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How biodiversity loss is hurting your health — and what you can do about it

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By Markham Heid

· 6 min read

You are a person. You are also an ecosystem. Your skin, gut, orifices, and organs are collectively home to trillions of microorganisms.

These microorganisms are not freeloaders. They contribute to your health in crucial ways, many of which science is only beginning to understand.

For example, we now know that the metabolites and other byproducts made by the microbes in your gut strongly influence the activity of your immune system. If some of these essential gut bacteria are missing or their populations are depleted — a condition GI experts refer to as dysbiosis — your immune system can misfire (or backfire) in devastating ways.

Inflammatory bowel disease, type 1 diabetes, rheumatoid arthritis, psoriasis, lupus, multiple sclerosis, thyroid disease, and allergies are just a sampling of the medical conditions that result from immune errancy, and that are driven in part by gut dysbiosis. All of these conditions were once rare, but their prevalence has surged in recent decades.

‘Our environments and how we interact with them dictates what gets into us, and that in turn dictates our health.’

Similarly, there’s mounting evidence linking gut dysbiosis to common mental and neurological disorders, including depression, anxiety, OCD, bipolar disorder, schizophrenia, and dementia. Again, all of these conditions are thought to be far more common now than they were even 20 or 30 years ago.

To be clear, each of these conditions arises due to a multitude of factors. But microbiome imbalance appears to be a common thread that connects them all.

“I think we’ve grossly underestimated how much our microbes mediate our health, and how vulnerable and sensitive they are to variations in our lifestyles and environments,” says Miranda Hart, PhD, an ecologist at the University of British Columbia in Canada. “Our environments and how we interact with them dictates what gets into us, and that in turn dictates our health.”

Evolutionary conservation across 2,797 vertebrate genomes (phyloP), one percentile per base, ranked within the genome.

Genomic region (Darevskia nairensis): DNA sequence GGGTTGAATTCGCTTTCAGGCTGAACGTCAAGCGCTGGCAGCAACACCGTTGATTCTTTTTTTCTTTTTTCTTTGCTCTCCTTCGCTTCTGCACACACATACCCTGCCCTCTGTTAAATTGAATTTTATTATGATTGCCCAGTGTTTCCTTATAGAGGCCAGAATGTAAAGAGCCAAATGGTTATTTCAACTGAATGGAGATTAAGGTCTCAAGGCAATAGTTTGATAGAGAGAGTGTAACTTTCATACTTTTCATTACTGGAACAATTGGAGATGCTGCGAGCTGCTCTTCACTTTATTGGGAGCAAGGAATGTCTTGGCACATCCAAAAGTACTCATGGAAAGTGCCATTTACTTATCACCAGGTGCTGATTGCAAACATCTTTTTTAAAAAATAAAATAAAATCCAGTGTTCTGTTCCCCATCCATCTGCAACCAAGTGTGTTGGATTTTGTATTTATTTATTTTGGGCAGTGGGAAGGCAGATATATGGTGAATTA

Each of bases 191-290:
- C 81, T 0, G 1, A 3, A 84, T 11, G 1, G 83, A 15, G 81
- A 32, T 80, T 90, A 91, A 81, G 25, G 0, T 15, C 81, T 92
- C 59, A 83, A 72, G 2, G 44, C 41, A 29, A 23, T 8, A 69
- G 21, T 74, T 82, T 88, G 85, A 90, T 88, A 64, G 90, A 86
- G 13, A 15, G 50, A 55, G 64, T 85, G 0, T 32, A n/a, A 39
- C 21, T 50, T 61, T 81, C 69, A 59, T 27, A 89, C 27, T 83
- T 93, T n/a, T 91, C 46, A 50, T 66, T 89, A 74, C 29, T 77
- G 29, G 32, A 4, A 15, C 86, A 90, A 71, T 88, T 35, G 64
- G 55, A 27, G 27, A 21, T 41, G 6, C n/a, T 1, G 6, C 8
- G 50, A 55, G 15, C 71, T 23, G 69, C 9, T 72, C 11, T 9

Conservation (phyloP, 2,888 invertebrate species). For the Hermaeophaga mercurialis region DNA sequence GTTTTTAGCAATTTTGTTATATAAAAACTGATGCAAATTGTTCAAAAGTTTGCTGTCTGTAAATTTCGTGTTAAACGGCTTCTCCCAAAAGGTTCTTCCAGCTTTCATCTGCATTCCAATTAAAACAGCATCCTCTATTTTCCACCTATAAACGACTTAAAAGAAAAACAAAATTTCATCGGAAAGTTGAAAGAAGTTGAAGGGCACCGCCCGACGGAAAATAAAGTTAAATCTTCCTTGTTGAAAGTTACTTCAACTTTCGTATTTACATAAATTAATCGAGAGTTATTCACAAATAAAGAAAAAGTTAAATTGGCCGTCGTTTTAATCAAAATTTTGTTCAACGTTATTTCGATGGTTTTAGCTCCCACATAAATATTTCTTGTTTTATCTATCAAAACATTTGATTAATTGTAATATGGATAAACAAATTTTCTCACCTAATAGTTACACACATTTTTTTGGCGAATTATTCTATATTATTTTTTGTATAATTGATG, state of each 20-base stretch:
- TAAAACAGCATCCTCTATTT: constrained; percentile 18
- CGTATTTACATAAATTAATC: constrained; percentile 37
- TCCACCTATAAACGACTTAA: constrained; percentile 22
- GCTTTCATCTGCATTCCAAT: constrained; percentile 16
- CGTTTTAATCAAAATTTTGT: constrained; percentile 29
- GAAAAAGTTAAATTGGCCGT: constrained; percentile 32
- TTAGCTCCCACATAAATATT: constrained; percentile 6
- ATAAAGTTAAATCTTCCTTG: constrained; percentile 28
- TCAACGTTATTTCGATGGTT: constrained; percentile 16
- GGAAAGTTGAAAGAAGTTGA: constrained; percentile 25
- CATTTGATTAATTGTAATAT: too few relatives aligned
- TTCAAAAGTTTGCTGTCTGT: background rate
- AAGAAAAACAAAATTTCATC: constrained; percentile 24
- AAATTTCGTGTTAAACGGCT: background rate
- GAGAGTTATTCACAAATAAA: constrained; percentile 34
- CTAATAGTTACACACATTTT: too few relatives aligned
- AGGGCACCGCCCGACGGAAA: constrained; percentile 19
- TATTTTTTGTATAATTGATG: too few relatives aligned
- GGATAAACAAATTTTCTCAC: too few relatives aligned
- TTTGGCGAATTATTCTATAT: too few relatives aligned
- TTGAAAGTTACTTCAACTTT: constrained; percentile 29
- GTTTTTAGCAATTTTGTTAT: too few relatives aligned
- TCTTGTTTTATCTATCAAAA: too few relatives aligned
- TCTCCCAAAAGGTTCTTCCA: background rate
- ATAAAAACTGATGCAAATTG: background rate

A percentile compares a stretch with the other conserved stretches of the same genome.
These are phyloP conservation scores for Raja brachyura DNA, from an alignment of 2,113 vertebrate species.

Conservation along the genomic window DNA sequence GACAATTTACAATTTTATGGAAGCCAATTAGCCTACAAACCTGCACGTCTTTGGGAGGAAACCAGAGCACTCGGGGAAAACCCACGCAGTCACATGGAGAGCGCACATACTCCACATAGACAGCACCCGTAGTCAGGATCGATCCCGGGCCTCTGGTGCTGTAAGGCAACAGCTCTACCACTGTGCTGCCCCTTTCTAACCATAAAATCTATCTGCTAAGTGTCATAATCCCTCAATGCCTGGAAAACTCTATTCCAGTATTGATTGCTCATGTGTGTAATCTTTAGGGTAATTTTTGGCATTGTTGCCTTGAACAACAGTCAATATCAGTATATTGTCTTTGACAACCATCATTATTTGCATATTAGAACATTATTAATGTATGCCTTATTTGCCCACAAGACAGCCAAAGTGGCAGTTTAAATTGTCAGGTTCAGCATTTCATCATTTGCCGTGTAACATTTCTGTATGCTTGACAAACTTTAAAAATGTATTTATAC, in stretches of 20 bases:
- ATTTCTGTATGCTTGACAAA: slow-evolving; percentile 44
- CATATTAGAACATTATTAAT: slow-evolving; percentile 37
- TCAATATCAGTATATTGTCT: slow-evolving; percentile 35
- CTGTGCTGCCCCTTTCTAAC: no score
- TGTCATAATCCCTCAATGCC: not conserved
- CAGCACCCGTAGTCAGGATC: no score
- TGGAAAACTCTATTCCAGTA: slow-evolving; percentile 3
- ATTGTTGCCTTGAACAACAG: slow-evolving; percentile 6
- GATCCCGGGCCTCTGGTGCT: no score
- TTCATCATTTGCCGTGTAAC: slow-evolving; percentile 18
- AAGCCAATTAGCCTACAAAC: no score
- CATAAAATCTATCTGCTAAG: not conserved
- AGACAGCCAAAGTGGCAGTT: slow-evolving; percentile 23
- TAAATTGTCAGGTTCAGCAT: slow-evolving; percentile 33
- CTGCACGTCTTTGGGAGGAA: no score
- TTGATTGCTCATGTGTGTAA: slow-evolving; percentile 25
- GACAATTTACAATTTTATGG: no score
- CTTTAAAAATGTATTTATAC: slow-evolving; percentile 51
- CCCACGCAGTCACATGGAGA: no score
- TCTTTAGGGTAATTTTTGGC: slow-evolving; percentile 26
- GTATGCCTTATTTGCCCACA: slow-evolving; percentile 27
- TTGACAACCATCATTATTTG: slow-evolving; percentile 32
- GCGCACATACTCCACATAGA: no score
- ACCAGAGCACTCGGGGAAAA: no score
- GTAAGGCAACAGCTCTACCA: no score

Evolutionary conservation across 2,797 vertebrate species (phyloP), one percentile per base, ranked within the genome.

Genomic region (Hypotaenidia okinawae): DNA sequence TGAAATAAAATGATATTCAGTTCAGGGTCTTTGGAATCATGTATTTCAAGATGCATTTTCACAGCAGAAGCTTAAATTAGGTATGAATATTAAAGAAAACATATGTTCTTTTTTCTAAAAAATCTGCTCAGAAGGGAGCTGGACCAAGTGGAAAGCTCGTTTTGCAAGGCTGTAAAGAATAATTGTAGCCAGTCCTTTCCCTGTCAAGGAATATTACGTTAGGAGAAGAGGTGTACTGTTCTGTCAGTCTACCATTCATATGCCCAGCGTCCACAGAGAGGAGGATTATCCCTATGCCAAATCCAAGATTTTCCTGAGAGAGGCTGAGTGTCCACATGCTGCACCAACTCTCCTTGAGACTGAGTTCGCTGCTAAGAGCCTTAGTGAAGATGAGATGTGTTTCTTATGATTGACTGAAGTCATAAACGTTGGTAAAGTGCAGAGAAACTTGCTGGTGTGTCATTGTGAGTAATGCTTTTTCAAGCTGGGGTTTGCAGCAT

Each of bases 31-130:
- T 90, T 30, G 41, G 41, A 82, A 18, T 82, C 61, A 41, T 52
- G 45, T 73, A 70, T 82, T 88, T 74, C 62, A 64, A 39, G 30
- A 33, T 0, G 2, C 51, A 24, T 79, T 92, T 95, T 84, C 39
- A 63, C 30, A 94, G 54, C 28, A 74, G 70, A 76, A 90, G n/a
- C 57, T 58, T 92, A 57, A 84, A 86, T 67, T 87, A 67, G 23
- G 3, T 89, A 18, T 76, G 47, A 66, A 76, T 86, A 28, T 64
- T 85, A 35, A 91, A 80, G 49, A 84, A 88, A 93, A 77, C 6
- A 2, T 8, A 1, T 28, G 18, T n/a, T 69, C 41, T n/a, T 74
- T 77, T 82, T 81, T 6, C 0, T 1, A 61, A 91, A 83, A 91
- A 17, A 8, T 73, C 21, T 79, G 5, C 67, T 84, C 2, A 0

This is where biodiversity — and its rapid disappearance — comes into play.

What is the role of biodiversity in human health?

The term “biodiversity” refers to the plants, animals, fungi, soil microbes, and other living things that populate a given area.

For a 2017 paper in the journal Frontiers in Microbiology, Hart and her coauthors made the case (one that is now supported by an even larger and stronger base of evidence) that the biodiversity of a person’s living environment correlates with the richness and diversity of their microbial exposures, which in turn affects the populations and health of their microbiome.

Put another way, when the places you spend time in lack biodiversity — and that could be said of most urban and suburban settings in the U.S.— they also lack health-supporting microbes. The consequences of this appear to be dysbiosis and illness. “There are so many things that local biodiversity does for an individual’s health that you could write about it for the rest of your life,” Hart says.

The risk to human health

Unfortunately, biodiversity has plummeted worldwide since the start of the last century, and that decline is only gaining momentum due to climate change. “We are really at a global biodiversity crisis, losing not only entire species but also seeing decreases in the number of plants and animals that are important for natural ecosystems,” said a NASA program scientist in the wake of a 2019 report that found an average 20% drop in species abundance across most land-based habitats since the year 1900.

Nowhere is biodiversity loss more acute than in cities, where natural habitats are frequently cut down, paved over, and sequestered in small parks and private gardens. Making matters worse, many urban green spaces are home to a few trees, some mown grass, and not much else.